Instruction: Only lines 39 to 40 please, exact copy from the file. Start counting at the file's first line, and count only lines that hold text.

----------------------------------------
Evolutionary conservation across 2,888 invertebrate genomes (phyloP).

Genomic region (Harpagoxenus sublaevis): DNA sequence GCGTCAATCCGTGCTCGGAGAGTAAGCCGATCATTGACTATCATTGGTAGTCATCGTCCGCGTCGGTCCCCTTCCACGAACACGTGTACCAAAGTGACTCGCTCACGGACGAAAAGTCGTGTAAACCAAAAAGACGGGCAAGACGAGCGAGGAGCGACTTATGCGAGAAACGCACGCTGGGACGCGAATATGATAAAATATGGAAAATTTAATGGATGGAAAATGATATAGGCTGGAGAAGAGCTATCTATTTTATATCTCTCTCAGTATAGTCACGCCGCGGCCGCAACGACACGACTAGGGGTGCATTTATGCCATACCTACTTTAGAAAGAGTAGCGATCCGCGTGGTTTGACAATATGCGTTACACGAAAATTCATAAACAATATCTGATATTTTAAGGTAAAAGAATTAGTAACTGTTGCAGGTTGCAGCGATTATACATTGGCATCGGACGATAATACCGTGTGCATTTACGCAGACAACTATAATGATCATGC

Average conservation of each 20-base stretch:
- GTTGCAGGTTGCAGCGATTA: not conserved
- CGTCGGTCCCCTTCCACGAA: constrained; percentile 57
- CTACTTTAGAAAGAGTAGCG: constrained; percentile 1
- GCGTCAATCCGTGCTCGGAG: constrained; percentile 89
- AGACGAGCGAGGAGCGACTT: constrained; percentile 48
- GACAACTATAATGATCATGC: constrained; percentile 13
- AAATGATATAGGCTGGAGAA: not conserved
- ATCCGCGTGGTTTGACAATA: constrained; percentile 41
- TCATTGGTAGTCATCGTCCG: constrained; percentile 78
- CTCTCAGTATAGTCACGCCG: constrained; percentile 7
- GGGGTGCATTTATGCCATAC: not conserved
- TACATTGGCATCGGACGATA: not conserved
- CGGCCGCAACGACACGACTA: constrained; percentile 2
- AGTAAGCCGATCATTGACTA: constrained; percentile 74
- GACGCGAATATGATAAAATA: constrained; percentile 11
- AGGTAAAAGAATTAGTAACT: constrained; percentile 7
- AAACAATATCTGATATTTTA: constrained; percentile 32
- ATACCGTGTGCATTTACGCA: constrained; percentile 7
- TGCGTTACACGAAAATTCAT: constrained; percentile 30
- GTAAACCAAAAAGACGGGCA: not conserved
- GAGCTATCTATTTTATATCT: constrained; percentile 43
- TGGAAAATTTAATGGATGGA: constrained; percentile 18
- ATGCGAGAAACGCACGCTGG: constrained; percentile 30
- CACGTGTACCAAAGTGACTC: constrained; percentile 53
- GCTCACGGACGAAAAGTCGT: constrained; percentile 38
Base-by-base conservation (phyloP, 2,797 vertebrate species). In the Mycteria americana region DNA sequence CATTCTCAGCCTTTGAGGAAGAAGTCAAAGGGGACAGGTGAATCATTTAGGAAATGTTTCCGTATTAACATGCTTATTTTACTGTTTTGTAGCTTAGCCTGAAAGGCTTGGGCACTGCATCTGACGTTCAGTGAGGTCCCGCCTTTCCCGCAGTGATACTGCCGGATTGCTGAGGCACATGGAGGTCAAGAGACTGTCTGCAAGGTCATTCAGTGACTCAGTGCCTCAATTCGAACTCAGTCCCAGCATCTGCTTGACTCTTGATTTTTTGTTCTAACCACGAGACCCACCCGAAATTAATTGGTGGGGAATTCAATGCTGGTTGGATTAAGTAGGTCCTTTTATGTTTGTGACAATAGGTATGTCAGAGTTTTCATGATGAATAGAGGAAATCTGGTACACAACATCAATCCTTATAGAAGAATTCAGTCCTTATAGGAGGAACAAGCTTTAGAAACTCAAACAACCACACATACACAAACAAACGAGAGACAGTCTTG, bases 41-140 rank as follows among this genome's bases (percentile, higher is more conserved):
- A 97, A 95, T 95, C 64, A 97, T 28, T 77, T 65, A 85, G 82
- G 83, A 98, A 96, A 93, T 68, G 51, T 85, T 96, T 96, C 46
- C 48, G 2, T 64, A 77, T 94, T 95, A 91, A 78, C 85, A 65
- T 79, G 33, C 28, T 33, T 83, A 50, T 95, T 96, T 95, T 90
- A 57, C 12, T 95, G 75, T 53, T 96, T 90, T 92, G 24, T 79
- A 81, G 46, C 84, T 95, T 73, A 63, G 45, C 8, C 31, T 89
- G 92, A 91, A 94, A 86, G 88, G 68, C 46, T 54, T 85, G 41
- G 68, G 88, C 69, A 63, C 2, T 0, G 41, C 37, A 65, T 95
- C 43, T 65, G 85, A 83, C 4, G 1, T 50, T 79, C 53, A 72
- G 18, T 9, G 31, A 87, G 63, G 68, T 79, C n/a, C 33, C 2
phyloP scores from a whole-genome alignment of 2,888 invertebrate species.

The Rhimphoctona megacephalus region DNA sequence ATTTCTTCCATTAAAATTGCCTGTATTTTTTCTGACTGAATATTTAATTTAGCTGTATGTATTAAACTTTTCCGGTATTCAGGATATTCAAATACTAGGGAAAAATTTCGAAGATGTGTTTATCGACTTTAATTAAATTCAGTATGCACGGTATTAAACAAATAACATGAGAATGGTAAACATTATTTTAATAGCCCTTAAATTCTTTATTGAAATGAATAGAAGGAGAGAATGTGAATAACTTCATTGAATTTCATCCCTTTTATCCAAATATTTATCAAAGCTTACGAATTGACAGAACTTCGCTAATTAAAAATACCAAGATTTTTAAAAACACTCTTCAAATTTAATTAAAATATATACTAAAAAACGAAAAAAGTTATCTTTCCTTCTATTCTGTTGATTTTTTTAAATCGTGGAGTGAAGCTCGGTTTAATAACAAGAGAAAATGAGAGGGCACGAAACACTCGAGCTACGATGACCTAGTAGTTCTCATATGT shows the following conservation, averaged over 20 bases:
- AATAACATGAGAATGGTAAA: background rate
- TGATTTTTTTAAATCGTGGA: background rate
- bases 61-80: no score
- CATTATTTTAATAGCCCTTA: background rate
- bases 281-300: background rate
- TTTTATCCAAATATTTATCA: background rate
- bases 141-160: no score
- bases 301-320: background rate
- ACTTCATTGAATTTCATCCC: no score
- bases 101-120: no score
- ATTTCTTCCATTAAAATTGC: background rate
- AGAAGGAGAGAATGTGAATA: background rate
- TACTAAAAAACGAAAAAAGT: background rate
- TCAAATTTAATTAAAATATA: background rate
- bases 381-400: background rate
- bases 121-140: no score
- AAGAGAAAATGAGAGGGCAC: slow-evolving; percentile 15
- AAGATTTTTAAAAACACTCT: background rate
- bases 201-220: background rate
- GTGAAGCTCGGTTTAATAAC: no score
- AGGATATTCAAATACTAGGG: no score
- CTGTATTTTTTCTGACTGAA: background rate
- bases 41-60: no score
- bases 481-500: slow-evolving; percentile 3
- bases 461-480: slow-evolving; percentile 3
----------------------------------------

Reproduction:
- G 18, T 9, G 31, A 87, G 63, G 68, T 79, C n/a, C 33, C 2
phyloP scores from a whole-genome alignment of 2,888 invertebrate species.